Jay Kriegel, a ‘Mensch’ Who Advised Mayors and Related on Hudson Yards, Dies at 79

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Jay Kriegel, a real estate executive who came onto the scene as a 25-year-old mayoral advisor and helped Related Companies get Hudson Yards built, died yesterday at 79 due to complications from melanoma in his weekend home in South Kent, Conn., his wife, Kathryn, told The New York Times.

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His decades of work in New York City started when Kriegel was part of a group of young Mayor John Lindsay aides, dubbed the “kiddie corps,” who shook up the city’s power brokers. From 1966 to 1973, Kriegel worked as Lindsay’s chief of staff and helped set up the Civilian Complaint Review Board, an oversight agency to the New York City Police Department.

After his work with Lindsay’s office, Kriegel remained a figure in the city’s politics for years including leading its ultimately failed bid to host the 2012 Olympics and serving as a senior adviser to Related on its mega-development Hudson Yards on Manhattan’s westside.

“New York City is a better place because Jay Kriegel was here to lead, mentor, support and inspire every step of the way,” Mayor Bill de Blasio tweeted yesterday. “We will miss him.”

gettyimages 1584368 Jay Kriegel, a ‘Mensch’ Who Advised Mayors and Related on Hudson Yards, Dies at 79
Jay Kriegel (center) talking to then-Deputy Mayor Dan Doctoroff (left) and Mayor Michael Bloomberg in 2012. Photo: Tom Cooper/Getty Images

Kriegel was born in 1940 in Brooklyn, graduated from Midwood High School in Flatbush and got a bachelor’s degree in English from Amherst College, the Times reported. He later got a law degree from Harvard University.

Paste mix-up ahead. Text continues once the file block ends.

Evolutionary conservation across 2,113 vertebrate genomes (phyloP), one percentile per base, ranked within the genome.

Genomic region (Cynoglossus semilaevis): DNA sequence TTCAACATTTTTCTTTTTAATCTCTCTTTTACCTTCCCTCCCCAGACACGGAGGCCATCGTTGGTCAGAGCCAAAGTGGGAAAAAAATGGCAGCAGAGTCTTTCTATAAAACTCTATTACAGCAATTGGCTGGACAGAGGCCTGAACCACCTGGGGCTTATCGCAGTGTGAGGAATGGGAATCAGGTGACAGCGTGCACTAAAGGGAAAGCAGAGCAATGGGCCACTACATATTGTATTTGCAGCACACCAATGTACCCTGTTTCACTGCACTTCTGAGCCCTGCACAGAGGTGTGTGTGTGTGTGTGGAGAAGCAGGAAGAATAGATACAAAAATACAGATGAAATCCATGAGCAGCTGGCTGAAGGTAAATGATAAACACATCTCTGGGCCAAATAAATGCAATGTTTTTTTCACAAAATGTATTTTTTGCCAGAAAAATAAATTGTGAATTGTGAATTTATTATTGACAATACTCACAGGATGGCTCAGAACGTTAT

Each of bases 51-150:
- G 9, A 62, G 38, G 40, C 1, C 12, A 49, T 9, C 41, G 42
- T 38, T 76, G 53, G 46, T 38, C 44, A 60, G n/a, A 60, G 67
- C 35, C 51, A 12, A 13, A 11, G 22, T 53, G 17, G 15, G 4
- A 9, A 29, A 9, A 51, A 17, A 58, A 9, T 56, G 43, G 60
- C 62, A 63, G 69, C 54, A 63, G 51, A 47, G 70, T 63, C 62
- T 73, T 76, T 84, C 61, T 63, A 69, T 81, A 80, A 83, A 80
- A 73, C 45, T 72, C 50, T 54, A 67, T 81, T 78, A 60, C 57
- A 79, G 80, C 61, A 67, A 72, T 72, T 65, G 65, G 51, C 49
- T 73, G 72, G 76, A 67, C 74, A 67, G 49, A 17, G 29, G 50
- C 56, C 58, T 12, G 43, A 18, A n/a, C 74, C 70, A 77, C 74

He was recruited by Lindsay with several other recent Ivy League grads in 1965 to help write sections of what later became the Voting Rights Act of 1965, according to the Times. Kriegel left Lindsay’s administration in 1973 and held several posts throughout his career including a senior vice president at news station CBS, the publisher of The American Lawyer magazine and later ran his own consulting firm. 

Carlo Scissura, the president and CEO of New York Building Congress, remembered Kriegel as a “true New York character and a mensch.”

“Jay forever changed the building industry and the skyline of our city,” Scissura said in a statement, “He had a larger-than-life reputation, but despite all of his success, he never forgot his roots, and his efforts to mentor the young professionals in our industry will be remembered for generations.”

The Real Estate Board of New York announced it will honor Kriegel with the John E. Zuccotti Public Service Award at its annual gala next month for “his exceptional accomplishments and service in the public interest.”

“From the development of Hudson Yards to assisting a national campaign to save the deductibility of state and local taxes in the Tax Reform Act of 1986, Jay’s contributions made a positive impact on millions of people across the five boroughs and will stand the test of time,” REBNY chairman William Rudin and president James Whelan said in a joint statement.